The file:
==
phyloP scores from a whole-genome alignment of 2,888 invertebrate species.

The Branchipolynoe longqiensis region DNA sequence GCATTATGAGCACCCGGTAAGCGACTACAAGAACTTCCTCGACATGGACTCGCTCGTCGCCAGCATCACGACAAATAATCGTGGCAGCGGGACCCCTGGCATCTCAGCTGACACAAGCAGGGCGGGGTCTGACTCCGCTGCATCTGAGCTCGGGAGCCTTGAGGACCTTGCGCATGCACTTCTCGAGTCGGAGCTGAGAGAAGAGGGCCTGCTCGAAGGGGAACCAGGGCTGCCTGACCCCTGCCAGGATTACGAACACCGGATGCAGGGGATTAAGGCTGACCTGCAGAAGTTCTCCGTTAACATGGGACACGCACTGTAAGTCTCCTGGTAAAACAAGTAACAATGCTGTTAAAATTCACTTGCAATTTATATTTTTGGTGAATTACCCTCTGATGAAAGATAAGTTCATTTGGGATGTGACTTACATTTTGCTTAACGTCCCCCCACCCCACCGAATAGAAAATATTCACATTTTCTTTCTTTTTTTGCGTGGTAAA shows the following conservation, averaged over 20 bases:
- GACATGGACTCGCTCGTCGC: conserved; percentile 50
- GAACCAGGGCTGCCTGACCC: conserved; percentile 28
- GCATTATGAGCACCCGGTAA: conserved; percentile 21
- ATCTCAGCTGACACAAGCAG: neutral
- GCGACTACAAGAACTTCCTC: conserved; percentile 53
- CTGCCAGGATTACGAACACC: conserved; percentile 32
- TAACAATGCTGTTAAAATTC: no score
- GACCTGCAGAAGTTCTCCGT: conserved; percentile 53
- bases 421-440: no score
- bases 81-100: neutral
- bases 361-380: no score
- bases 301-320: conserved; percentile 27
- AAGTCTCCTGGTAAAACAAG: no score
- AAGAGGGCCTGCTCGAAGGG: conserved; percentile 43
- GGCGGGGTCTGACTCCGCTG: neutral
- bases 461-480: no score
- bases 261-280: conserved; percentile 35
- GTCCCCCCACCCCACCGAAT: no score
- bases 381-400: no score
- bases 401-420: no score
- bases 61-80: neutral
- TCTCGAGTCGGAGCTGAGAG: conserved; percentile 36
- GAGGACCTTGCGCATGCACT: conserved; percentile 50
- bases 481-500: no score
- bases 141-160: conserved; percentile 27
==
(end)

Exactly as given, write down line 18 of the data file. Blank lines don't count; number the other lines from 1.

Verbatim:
- bases 461-480: no score